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PS-058 Analysis of pharmaceutical interventions in the onco-haematology area in a tertiary level hospital
  1. E Romero Carreño,
  2. JA Marcos Rodríguez,
  3. L Jiménez Guerrero,
  4. C Donoso Rengifo,
  5. S Santana Martínez,
  6. MD Alvarado Fernández,
  7. M Vázquez Real
  1. Hospital Universitario Virgen Macarena, Pharmacy, Sevilla, Spain


Background Chemotherapy prescriptions validation by the oncology pharmacist often require interventions to optimise some aspects of the treatment, usually related to the safety and effectiveness of antineoplastic agents.

Purpose Our pharmacy department has developed an initiative to register these interventions, in order to characterise possible areas of improvement in the prescription validation process.

Material and methods During a period of 2 months, we created a database collecting data from the interventions made, which included the following information: date of intervention, medical record number, drug involved, reason/type of intervention and result of the intervention (accepted/not accepted). Sociodemographic, clinical and laboratory data were obtained from medical records. Statistical analysis of the results was performed using Microsoft Excel.

Results 44 interventions (43 accepted) were recorded. The department in which more interventions were recorded was medical oncology (64%), followed by haematology (29%), paediatrics (4.8%) and radiotherapy oncology (2.4%). Median age of the patients included in the database was 58.5 years (2–87), and 72% of patients were women. The most common reasons for intervention were due to ‘prescribing errors’ (47.7%), ‘pharmacotherapeutic recommendations’ (22.7%), ‘consultations/requests for information’ (15.9%), ‘adverse events’ (6.8%) and some minor reasons grouped into the category ‘others’ (6.8%). The most common types of intervention were ‘dose modification due to an adverse event (AE)’ (34%) and ‘resolution of consultations regarding prescription/medication administration’ (18%). The next types of interventions by frequency were ‘treatment recommendations’ (9.1%) and dose adjustments based on renal function’ (6.81%). Less common intervention types (4.5%) were: ‘changes in prescription’, ‘dose adjustments based on an AE’, ‘dose adjustments based on pharmacotherapeutic recommendations’, ‘changes in route of administration’ and ‘changes in dosing schedule’. Finally, type of interventions such as ‘changes in the regimen of administration’, ‘treatment interruption’ or ‘pharmaceutical compounding’ were reported in 2.3% of cases.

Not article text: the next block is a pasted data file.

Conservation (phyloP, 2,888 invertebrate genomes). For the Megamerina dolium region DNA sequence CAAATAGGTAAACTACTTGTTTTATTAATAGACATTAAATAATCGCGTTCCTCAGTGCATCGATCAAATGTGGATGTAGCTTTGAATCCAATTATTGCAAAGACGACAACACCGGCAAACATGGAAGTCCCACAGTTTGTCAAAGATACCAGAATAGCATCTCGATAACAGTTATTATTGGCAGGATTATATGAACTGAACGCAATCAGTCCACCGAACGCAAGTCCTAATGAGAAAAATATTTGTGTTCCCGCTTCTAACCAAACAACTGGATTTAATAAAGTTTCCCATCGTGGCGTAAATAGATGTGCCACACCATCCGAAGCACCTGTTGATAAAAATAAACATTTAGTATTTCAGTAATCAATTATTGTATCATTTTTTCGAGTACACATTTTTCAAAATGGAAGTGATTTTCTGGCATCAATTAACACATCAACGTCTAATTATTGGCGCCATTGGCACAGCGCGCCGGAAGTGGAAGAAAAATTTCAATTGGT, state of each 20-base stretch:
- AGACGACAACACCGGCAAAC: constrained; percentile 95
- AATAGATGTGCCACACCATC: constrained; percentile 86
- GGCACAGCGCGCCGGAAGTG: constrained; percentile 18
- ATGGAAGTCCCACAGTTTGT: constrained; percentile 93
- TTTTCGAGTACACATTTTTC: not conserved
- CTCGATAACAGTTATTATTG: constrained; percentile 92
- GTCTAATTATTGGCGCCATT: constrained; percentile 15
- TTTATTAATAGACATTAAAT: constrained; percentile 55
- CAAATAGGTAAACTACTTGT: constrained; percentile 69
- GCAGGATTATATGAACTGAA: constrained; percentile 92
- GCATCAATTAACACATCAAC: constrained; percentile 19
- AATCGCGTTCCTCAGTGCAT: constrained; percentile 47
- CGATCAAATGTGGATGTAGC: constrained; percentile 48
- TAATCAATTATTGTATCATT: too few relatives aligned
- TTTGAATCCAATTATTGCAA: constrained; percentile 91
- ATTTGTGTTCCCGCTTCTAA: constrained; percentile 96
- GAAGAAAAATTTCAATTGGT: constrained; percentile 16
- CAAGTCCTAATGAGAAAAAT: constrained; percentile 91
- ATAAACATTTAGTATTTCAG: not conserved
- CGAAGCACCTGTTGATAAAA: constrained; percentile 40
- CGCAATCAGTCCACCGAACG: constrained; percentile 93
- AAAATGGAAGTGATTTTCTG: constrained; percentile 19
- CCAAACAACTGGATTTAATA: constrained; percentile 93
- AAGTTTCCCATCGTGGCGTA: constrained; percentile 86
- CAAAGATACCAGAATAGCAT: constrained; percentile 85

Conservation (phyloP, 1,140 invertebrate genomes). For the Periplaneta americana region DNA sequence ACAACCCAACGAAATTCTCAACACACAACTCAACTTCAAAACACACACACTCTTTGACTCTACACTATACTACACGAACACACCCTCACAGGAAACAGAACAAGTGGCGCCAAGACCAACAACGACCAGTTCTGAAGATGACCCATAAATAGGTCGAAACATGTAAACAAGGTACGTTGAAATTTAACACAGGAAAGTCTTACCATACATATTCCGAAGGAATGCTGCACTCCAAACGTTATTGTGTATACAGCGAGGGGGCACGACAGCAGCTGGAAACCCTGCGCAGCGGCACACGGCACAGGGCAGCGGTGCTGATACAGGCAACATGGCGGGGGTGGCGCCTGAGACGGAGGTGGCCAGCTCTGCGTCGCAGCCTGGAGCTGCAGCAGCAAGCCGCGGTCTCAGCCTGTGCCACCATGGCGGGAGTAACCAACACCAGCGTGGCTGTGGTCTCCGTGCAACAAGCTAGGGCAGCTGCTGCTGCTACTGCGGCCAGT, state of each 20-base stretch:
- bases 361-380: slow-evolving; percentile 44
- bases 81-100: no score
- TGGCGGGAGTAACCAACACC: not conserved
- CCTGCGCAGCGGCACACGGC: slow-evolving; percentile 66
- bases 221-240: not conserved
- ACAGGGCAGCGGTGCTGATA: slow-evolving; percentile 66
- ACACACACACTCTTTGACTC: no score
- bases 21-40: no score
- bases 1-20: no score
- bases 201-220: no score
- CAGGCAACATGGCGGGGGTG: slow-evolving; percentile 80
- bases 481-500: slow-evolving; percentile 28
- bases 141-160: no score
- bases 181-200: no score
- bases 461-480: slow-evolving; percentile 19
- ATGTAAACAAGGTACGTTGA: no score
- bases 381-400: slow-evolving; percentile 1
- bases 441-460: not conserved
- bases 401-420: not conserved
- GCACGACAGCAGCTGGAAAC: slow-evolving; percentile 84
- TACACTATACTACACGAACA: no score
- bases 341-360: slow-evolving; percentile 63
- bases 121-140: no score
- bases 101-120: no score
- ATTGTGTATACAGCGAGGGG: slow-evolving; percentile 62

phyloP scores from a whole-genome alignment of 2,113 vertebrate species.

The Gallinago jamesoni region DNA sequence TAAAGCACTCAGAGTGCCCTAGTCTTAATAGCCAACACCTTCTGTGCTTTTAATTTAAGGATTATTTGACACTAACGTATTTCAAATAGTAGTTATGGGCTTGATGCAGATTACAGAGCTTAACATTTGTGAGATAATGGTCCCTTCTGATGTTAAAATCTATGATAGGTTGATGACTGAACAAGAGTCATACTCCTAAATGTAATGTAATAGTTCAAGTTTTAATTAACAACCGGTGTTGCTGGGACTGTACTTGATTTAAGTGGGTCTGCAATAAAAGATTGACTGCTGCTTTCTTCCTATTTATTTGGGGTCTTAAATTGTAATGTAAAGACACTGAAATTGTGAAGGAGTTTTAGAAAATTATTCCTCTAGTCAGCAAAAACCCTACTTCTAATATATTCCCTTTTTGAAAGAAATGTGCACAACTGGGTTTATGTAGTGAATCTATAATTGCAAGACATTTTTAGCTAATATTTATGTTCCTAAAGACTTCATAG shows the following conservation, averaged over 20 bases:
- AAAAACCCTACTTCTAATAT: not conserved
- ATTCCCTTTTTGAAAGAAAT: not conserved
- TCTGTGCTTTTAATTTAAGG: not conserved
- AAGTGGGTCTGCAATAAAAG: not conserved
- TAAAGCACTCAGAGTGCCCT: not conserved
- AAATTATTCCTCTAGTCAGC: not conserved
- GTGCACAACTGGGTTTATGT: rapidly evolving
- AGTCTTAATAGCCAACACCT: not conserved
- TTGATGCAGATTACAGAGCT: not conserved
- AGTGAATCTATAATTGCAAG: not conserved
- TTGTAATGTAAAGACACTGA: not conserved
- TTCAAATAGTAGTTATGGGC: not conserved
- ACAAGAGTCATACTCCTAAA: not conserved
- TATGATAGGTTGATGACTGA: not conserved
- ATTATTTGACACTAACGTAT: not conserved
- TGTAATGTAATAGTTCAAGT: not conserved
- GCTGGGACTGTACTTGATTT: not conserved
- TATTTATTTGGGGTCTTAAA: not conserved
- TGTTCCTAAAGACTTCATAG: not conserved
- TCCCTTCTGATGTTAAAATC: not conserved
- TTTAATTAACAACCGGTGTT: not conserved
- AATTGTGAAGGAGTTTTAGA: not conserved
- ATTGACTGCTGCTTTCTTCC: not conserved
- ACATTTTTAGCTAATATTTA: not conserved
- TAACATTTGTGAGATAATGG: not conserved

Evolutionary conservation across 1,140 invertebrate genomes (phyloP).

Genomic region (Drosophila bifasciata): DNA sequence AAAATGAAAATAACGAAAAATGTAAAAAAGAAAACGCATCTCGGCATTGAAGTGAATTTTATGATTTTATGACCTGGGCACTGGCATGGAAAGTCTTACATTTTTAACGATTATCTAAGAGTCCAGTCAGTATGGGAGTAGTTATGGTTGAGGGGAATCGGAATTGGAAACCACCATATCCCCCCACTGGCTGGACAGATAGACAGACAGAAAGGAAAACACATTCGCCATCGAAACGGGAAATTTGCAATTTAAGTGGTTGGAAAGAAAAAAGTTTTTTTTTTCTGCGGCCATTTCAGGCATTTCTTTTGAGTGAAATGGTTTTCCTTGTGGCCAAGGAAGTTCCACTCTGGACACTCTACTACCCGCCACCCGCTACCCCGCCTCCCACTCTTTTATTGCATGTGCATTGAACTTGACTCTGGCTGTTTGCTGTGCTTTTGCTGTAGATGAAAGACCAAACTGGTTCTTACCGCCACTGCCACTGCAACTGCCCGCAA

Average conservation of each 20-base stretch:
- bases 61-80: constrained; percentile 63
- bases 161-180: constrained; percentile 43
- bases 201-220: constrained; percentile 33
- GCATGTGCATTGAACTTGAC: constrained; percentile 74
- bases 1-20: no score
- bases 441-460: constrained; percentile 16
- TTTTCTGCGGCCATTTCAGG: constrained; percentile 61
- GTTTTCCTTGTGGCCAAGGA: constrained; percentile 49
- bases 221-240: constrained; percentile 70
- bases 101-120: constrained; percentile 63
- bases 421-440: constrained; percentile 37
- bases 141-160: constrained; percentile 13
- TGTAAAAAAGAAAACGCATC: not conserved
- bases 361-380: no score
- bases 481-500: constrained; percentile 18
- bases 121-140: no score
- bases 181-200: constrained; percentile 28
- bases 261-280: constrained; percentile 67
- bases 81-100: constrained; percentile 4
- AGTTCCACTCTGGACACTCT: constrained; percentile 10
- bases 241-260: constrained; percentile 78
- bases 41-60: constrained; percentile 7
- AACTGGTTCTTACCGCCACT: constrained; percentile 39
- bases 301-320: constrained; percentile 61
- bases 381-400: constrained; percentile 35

Conclusion Oncology pharmacist participation in the patient care multidisciplinary team is essential, as is clear from the high rate of acceptance of our interventions. One of the most important aspects of pharmaceutical validation is to identify errors in the prescription and medication administration process, as well as participation in the individualisation of patient therapy through pharmacotherapeutic recommendations, ensuring the effectiveness and safety of the treatment.

No conflict of interest.

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